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December 2009 metroWELLNESS: Tips for a Healthy Holiday Season

With the Approaching Holiday Season and All of It's Trappings...

Dawn Obermiller, Creighton University wellness coordinator offers the following tips to stay healthy and happy through New Years Day and beyond:



  • Forget about perfection.  Happy endings seen on TV specials dont typically run true to life.  Unforseen situations will come up, like an unplanned late workday, or a traffic accident on the shortest route home or running out of time to bake that extra batch of homemade goodies or family arguments.  Know that problem resolution doesnt happen in 30 minutes so expect and accept imperfections surrounding your holiday plans. 
  • Be realistic.  Find new ways to celebrate the holidays together.  As families change and grow, traditions should change as well.  Hold on to and make the most of only the most important family rituals that you can, like a special food or family activity, but understand that some might not be possible. 
  • Learn to say no.  Say yes only to what you really want to do and can comfortably handle to avoid feeling resentful and overwhelmed.  Believe it or not, people will understand if youre unavailable for certain projects or activities.
  • Dont abandon healthy habits. Just because its the holiday season, dont feel pressured to eat or drink to excess.  Before attending parties and social events, decide how much and what types of foods and beverages you can consume. If you have a healthy snack, party foods such as sweet treats or plates of cheese may tempt you less. Get plenty of sleep and schedule time for physical activity.
  • Take a breather.   During the hectic holiday season, you may not have a lot of time devoted only to yourself.    Find a quiet place without distractions, even for a quick 10 minutes, may calm and refresh you enough to handle everything you need to do.

Jennifer Yee, volunteer strength and conditioning coach with Creighton Universitys Department of Exercise Science, says it more important than ever to remember and embrace some of the cardinal rules of smart eating:

  • Eat only when hungry.  When eating at home, take smaller portions than usual; go back for more if you are still hungry.
  • When eating out, ask for a to-go box at the beginning of the meal and put half of the food in the box before you start eating.
  • When snacking, dont eat from a large container (a big bowl of popcorn or a large bag of chips, for example). Instead, remove the amount you will eat and put the container away before you start.
  • Eat at home. Studies show that meals consumed at home are usually lower in calories than restaurant meals.
  • Dont eat in front of the television. Studies show that people eat larger amounts and less-nutritious foods in front of the tube.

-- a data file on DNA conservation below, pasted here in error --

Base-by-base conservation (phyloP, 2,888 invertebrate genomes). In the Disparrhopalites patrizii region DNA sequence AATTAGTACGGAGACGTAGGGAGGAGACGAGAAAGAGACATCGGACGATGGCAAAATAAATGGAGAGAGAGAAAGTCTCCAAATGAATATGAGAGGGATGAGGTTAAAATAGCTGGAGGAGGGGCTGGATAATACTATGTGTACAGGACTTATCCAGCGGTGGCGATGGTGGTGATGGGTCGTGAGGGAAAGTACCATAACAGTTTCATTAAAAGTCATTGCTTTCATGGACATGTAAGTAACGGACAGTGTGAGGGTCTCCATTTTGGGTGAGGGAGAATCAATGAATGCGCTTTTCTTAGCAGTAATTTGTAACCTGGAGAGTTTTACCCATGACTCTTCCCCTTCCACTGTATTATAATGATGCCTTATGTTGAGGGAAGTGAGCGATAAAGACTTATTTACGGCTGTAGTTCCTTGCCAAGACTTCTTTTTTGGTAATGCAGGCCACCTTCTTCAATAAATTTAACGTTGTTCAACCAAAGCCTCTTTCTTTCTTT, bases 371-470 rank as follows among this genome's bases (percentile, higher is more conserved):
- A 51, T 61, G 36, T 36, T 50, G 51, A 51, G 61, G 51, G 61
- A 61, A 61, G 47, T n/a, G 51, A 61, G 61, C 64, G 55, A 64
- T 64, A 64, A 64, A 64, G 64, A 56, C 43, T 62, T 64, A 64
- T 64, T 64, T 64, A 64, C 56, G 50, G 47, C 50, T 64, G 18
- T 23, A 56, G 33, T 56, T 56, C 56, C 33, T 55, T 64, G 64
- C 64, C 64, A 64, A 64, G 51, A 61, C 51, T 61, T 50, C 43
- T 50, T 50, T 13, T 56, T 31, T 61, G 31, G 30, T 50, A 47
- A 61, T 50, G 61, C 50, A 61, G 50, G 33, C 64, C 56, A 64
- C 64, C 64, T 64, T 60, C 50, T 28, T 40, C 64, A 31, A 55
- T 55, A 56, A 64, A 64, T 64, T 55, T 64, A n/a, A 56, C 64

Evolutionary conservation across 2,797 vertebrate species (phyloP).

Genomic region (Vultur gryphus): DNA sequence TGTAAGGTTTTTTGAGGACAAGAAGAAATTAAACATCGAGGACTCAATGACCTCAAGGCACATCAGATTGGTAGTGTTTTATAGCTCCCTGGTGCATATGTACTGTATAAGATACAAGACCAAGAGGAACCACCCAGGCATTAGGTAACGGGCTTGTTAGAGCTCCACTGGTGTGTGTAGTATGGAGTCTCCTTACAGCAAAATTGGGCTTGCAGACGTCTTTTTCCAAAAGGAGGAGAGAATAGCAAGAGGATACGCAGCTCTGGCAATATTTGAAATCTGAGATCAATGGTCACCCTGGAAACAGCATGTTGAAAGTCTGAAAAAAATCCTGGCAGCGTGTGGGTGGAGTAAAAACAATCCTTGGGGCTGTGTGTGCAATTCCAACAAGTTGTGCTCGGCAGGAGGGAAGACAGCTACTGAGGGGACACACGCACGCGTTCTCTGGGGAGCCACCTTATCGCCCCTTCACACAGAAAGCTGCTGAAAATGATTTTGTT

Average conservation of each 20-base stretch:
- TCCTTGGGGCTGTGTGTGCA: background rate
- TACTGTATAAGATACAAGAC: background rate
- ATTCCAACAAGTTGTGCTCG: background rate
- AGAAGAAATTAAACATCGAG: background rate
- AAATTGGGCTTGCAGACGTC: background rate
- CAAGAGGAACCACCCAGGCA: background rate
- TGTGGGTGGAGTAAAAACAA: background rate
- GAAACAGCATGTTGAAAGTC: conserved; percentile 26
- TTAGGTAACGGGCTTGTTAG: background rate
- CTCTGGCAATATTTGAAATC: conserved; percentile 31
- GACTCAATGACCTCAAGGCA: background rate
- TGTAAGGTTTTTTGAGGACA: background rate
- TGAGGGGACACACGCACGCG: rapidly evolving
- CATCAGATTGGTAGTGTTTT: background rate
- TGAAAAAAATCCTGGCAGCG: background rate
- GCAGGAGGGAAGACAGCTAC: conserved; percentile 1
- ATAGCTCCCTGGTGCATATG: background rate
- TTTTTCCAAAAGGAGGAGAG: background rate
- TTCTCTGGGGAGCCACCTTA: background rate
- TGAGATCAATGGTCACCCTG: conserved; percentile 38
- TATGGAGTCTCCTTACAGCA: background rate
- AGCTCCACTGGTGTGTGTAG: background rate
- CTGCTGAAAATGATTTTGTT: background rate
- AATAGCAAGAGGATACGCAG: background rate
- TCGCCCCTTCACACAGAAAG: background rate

• Eat smaller but more-frequent meals to avoid becoming ravenous between meals, which can lead to eating too much too fast.
  • Include at least one non-starchy fruit or vegetable serving in every meal or snack.
  • Choose whole grains over refined grains (whole-grain bread versus white bread) because whole grains are more nutritious and satisfying.
  • Avoid beverages with empty calories such as soft drinks and juice drinks, which are mostly sugar.
  • Avoid fancy blended, sweetened coffee drinks and instead choose a latte with nonfat or low-fat milk.

Rita A.Frickel, R.D., dietitian with The Cardiac Center of Creighton University, recommends that you:

  • Plan your holiday meals as if they were an expense account.  Prioritize the foods you REALLY enjoy and pass on those ordinary foods that you can eat year round.  My mantra is love it or leave it. (For example, I will readily bypass the mashed potatoes so that I can enjoy the stuffing since I only eat stuffing  for the holidays).
  • Fill up on fiber fruits and vegetables.  Keep the relish plate or a fresh fruit platter out between meals and folks will snack on that rather than the candies, pies or other desserts that may be left out.
  • Shave calories by making simple swaps when preparing your holiday foods.  Nearly all recipes can be modified by reducing either fat or sugar.  For example, products with a creamy texture that calls for cream cheese, Sour cream, cream, half and half or evaporated milk can be modified immensely by using the reduced fat or fat free version.  For example dips can be made with low-fat or fat-free cream cheese or sour cream, pumpkin pie can be altered by using skim evaporated milk and substitute Splenda for all or part of the sugar, and potatoes can be mashed with fat- free half and half. 
  • Listen to your body.  Eat when you are starting to feel hungry and push away from the table when youre satisfied!!!  Remember that it takes approximately 20 minutes for your brain to receive the signal that you are full, so eat slowly.

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